Clean Air for Kids: Six Ways to Improve Indoor Air Quality

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Clean Air for Kids: Six Ways to Improve Indoor Air Quality

Clean Home = Healthy Kids

It’s no secret that children thrive in a safe and healthy environment. Unfortunately, allergies, asthma, and various respiratory ailments can make life miserable for some children. For most of those children airborne contaminants only make things worse. This means parents will need to work a little harder to maintain that ideal environment.

We all know what it takes to keep a home clean. But, what about the air itself? Every parent wants their child to breathe clean air, but few actually know what makes air “dirty” or how to turn things around when they notice a problem. Luckily, with a little know how and the right approach, you can improve your home’s indoor air quality. Here are six simple ways to improve the air your children breathe each and every day.



Clean Intelligently

Regular dusting, sweeping, and cleaning is the most effective way to ensure a healthy environment. Especially, when you have a toddler or two running amok. Add a cat or dog to the mix, and things get even more challenging. Fur and dander set up camp in every crack and crevice, just waiting for the opportunity to take to the air. However, regular cleaning makes a massive impact on the air in your home. Just be sure to take the time to clean up dust, dander and pollutants before they take flight.



Say goodbye to carpeting

Carpets are warm and nice to walk on, but they provide a wonderful home to dirt, pollen and dust mites. If wall to wall carpeting covers the floor of your child’s room, or the rest of your house, you have two options. Option one, invest in a heavy duty vacuum and clear your calendar. Or option two, consider switching to hardwood or similar flooring materials, like tile or laminate. Bottom line, solid floors trump carpeting when it comes to indoor air quality.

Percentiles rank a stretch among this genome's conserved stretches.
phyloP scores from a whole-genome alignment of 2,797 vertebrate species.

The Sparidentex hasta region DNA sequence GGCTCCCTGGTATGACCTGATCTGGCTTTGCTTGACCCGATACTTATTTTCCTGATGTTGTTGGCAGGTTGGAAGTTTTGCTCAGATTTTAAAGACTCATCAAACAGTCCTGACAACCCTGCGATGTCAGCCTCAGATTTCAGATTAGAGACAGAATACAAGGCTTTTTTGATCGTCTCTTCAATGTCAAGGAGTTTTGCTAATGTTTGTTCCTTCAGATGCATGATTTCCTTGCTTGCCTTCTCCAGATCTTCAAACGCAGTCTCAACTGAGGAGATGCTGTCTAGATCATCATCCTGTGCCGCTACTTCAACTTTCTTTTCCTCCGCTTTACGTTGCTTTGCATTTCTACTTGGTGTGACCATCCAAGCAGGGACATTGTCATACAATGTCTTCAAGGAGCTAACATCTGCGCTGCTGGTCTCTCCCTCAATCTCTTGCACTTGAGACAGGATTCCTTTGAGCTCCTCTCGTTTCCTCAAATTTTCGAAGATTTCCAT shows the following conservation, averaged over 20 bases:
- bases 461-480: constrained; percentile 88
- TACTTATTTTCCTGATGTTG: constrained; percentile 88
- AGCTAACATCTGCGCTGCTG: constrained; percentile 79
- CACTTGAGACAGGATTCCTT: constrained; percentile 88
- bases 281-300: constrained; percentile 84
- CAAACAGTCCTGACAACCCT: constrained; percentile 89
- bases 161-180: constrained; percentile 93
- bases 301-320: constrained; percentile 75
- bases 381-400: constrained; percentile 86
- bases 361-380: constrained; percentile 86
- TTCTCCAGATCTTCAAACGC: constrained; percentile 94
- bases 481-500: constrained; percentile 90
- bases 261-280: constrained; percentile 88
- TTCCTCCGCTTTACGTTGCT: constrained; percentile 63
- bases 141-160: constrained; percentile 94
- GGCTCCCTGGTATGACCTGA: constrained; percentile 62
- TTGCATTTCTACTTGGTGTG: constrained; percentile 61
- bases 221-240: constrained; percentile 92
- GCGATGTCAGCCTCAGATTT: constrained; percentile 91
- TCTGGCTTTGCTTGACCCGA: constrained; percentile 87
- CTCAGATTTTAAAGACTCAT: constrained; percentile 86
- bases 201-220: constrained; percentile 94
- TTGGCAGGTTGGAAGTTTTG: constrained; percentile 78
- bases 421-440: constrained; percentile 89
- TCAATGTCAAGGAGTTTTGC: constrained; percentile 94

Use Safe Cleaners

Lose the chemical heavy cleaning products. In many cases you can make your own cleaning products from common ingredients like vinegar. Also make sure the items in your home don’t give off copious amounts of VOCs (volatile organic compounds). Not only are these things bad for your long term health, they’re surefire ways to trigger acute respiratory problems. It’s difficult to avoid VOCs all together, but buying higher quality furnishings and building materials will typically be your best bet.

If odor is an issue, skip the sprays and odor masking candles. Air fresheners in particular often introduce nasty chemicals into your home’s air. Deodorizing your home is important but there are many natural products you can use: vinegar, baking soda, orange peel candles or cinnamon sticks just to name a few. You can also pair those with an air purifier that uses activated carbon to trap odor before it becomes a problem.



Go even greener

Air purifying plants make a wonderful addition to your home. They look great, produce oxygen, and according to a study by NASA, they are capable of absorbing small amounts of toxins; from formaldehyde to benzene to carbon monoxide. Just don’t forget to water them.



Open the windows

Ventilation is a pivotal factor to combating allergies and unclean air. Many modern structures are sealed very, very well. This makes manual ventilation critical to indoor air quality. Some states require that homes are equipped with fresh air exchanging HVAC systems. However, the easiest thing to do is open your windows and welcome fresh air into your home (yes, even in the winter). In some seasons this might bring pollen or other pollutants into your home, so plan accordingly.



Use an air purifier

Investing in a home air purifier is a great way to help improve indoor air quality. They are great at removing any airborne pollutants previous recommendations might miss or simply do not address. An air purifier can help fight asthma, allergies, and even eczema. Buy a quality machine with a HEPA (High-Efficiency Particulate Air) filter. And, to keep odor and chemicals under control, make sure it has activated carbon.


 

About the author


Angela Lewonczyk lives and works in Paris, France where her focus falls on teaching, writing and traveling the globe. She is currently a writer and product researcher for PureAirSupply.com, and in her free time blogs about travel.